Byline By M.J. Akbar : A New Zealand Diary
Auckland takes its beauty for granted. A wondrous four-hue rainbow borrowed from a fairy tale rose gently from a small flurry of white clouds to the left, vaulted high towards the forehead of the sky and dipped with ever increasing power into the horizon, its colours pouring into the pot of gold resting below eyesight. If, as New Zealanders are fond of saying, this glorious island is the last stop of the bus, then the pot of gold is, as promised, at the end of a world flattened by globalisation. How many metaphors are mixed in that last sentence? Let someone with a flat mind count. Our car turns a corner to change the street. The clouds darken, only to be brilliantly lit by the fluorescent light of the tail of my rainbow. I feel possessive because no one else seems interested: not the children chatting on their way to school, not the cars hurrying off to work, not my fellow passengers in the car, who are discussing journalism, civilisation and journalism. (How many contradictions have I juxtaposed by placing those three words beside one another?) Our destination is the Hoani Waititi Marae, where the class of 2007 from the Auckland University of Technology media department has been brought to commune with the wisdom and spirit of the Maori people. My rainbow has preceded me, now dressed in the finery fit for an admirer from across the seven seas. It is perfect, adorned with a fourth purple layer, an imperial band that seals its majestic dominance of the firmament as it vaults with a motionless grace from precisely above the centre of the roof of the Marae to the edge of vision.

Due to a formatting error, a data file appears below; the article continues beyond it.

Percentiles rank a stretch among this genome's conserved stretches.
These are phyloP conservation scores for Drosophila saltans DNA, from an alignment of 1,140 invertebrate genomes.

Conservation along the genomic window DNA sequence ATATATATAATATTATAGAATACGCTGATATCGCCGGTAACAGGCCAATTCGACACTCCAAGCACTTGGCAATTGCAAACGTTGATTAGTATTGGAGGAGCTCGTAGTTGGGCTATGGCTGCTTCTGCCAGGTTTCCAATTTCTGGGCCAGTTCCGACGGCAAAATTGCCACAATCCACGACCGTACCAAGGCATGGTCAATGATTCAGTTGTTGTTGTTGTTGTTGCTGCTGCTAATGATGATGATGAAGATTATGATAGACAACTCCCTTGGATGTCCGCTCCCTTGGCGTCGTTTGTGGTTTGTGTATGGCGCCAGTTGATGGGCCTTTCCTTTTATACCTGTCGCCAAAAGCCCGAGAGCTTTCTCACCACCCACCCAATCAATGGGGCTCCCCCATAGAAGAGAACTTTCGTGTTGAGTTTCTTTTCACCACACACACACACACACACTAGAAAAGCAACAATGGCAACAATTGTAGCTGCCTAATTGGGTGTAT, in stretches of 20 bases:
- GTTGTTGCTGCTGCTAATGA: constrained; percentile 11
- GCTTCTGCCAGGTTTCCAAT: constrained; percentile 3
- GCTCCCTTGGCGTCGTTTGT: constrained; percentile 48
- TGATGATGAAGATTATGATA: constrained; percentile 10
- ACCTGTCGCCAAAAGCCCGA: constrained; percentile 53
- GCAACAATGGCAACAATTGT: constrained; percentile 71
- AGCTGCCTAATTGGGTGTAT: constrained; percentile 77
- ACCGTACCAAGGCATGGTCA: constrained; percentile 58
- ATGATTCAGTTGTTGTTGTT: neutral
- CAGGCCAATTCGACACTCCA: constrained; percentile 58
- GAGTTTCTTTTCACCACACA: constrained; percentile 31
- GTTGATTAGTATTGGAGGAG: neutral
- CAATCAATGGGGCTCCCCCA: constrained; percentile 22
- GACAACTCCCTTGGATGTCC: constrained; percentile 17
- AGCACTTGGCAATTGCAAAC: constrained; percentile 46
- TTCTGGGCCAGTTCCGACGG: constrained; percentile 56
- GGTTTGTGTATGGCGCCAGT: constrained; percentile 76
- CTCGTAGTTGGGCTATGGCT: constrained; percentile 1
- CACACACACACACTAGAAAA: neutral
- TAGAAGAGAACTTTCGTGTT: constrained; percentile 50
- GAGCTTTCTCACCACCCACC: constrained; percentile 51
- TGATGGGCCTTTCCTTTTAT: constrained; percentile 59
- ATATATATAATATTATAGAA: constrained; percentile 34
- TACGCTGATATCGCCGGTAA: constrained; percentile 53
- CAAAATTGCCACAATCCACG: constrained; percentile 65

The Marae is an open hall with a sloping roof and the simplicity and quiet humanity of a mosque, the feeling reinforced by the need to remove one’s shoes. A mosque is not the home of God, for God lives everywhere; it is the house of a community that comes to mingle and kneel in prayer before it disperses to a hundred homes. We cannot enter without the permission granted through a ritual prayer to nature, spirits, ancestors and the One who has given us the sensitivity to enjoy the wonders of life and the sense to survive its burdens. But once inside the space, you belong here forever. There is never a need for a second welcome. Outside on the lawns perfumed by the environment a gentle rain floats like overweight mist, reminding me of school, Shakespeare and Portia describing the quality of mercy to a businessman with a balance sheet in one hand and the law books in the other. The star of the morning is the leader of the newly-formed Maori Party, which has seven seats in Parliament. His patter is a hit because, I suspect, he never repeats an audience. He only repeats the jokes. But he is funny. The Maori, like any minority with a powerful past and an injured present, display the chips on their shoulder like a general showing off his epaulettes. But one of the great achievements of the present New Zealand Prime Minister, Helen Clark, is the conviction with which she is making her nation an inclusive, ethnic-equal society. There is still ideology left, even if you have to go to the end of the world to find it.